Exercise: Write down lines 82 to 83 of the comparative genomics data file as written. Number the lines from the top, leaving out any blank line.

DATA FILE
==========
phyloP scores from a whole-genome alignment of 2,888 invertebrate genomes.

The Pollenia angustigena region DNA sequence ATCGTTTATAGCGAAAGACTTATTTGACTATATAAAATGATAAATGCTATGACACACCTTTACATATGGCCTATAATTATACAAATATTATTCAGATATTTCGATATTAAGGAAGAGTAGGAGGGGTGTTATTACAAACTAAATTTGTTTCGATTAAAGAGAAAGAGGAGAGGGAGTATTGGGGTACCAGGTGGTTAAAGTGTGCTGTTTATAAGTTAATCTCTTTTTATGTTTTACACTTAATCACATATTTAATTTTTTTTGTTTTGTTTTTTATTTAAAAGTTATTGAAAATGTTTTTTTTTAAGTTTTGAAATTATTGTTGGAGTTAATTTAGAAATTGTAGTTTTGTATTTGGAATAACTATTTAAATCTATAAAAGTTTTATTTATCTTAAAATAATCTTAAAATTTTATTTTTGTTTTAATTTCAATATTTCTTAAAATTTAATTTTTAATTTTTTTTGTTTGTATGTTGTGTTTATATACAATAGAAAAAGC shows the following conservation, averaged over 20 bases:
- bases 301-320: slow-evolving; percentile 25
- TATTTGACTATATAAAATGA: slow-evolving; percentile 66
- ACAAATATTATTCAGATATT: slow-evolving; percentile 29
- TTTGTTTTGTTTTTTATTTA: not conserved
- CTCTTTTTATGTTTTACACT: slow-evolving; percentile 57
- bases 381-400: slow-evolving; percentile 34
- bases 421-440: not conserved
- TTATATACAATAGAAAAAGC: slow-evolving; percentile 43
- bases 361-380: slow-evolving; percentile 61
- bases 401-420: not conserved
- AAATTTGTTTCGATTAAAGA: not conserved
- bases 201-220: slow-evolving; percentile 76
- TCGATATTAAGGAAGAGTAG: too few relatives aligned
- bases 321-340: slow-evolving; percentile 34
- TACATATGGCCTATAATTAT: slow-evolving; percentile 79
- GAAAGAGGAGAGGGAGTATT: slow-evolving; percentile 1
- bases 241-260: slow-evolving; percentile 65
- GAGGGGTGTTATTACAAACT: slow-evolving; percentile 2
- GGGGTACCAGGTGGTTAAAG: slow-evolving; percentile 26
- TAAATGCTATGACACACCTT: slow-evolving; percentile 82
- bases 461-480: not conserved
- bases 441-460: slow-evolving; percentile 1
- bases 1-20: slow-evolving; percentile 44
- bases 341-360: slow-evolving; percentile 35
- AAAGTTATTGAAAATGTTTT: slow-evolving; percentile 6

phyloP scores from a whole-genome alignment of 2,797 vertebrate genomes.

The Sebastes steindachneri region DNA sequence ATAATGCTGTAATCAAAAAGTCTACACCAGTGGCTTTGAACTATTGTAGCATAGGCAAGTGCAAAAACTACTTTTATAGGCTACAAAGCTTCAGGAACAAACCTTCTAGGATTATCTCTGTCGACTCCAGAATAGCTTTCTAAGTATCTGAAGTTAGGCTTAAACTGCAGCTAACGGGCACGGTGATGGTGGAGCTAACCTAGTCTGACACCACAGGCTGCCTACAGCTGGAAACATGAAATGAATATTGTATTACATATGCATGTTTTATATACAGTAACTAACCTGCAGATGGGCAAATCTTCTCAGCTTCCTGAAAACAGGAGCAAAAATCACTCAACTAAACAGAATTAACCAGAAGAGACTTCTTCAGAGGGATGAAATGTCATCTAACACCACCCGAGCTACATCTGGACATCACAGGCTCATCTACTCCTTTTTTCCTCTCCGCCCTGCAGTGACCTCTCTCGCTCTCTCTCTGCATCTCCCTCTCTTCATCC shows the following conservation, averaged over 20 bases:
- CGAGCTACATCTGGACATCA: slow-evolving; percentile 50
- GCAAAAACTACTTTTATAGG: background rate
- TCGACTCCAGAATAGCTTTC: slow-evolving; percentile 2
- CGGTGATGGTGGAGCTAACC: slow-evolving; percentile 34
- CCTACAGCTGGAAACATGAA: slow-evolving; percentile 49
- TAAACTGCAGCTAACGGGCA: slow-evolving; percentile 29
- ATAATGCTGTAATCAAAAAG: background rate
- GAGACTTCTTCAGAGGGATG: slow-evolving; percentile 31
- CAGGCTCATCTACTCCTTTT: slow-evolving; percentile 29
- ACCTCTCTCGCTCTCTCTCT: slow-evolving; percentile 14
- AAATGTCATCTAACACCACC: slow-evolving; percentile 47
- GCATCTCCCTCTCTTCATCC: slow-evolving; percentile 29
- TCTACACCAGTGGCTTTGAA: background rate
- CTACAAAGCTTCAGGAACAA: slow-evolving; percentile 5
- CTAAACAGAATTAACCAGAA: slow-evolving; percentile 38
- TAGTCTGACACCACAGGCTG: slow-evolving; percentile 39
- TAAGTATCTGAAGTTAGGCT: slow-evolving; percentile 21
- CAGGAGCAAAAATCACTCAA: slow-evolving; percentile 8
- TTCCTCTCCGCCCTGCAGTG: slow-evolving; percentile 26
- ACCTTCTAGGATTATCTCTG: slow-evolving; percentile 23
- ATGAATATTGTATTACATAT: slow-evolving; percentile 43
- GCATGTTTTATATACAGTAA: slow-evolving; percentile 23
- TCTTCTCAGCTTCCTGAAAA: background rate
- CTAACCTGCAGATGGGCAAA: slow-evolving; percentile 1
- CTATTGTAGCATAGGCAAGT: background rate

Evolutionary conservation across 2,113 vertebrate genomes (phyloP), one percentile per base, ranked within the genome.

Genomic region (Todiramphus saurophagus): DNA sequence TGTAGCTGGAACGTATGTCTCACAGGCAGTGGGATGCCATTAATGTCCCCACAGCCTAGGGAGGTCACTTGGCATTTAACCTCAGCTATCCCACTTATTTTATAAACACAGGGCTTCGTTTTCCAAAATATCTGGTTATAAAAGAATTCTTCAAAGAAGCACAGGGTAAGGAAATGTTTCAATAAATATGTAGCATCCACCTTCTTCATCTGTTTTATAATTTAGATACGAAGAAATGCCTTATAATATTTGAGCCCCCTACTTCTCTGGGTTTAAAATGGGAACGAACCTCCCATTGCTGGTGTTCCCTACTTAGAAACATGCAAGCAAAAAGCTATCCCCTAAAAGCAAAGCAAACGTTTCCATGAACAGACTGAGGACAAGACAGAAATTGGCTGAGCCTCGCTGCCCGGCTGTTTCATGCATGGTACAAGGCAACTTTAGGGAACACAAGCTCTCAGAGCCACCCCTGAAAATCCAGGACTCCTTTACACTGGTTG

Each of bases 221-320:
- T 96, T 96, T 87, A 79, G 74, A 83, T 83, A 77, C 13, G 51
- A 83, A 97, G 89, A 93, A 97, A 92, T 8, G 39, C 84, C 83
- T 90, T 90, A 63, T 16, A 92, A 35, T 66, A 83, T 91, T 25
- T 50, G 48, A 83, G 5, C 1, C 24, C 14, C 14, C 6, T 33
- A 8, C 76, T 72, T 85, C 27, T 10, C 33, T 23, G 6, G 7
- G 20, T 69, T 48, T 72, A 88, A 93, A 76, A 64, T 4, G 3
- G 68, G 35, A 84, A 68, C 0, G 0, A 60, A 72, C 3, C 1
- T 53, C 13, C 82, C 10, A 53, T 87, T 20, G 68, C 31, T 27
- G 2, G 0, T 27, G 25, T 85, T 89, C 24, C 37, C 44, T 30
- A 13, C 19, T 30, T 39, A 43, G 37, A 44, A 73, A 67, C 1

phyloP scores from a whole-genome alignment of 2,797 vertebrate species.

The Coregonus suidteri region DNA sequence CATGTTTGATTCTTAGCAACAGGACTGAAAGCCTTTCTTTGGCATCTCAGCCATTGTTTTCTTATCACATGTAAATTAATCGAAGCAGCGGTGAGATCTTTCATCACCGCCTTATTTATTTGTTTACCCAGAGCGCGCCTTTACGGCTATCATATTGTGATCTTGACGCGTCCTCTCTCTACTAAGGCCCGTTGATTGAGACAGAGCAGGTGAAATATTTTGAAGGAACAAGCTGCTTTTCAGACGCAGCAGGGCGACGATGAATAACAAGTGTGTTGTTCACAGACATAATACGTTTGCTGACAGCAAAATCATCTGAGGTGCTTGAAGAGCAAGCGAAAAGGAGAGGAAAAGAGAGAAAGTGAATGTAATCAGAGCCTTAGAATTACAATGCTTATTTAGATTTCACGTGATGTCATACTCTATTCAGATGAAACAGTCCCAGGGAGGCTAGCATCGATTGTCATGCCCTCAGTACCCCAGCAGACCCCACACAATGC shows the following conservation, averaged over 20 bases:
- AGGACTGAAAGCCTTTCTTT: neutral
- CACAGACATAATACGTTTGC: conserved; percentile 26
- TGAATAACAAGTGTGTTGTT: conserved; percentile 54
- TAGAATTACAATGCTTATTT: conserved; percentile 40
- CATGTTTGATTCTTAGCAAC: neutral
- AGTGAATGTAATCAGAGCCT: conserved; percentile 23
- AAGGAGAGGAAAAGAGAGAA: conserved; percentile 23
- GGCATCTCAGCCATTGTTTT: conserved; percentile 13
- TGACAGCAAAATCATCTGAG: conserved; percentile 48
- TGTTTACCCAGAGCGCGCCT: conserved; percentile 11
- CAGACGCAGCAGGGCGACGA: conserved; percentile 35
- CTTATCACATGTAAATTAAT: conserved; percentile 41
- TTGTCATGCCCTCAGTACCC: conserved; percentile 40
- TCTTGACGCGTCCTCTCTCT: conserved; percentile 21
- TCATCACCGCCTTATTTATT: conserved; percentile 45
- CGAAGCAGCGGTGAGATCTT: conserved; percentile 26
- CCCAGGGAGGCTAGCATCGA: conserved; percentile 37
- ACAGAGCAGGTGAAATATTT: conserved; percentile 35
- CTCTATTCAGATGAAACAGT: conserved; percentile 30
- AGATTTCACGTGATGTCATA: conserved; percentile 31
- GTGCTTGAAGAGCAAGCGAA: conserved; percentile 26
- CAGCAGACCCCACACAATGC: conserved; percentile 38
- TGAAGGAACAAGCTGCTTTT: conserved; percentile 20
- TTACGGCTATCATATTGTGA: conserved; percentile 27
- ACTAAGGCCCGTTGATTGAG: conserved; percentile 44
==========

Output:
- TTGTCATGCCCTCAGTACCC: conserved; percentile 40
- TCTTGACGCGTCCTCTCTCT: conserved; percentile 21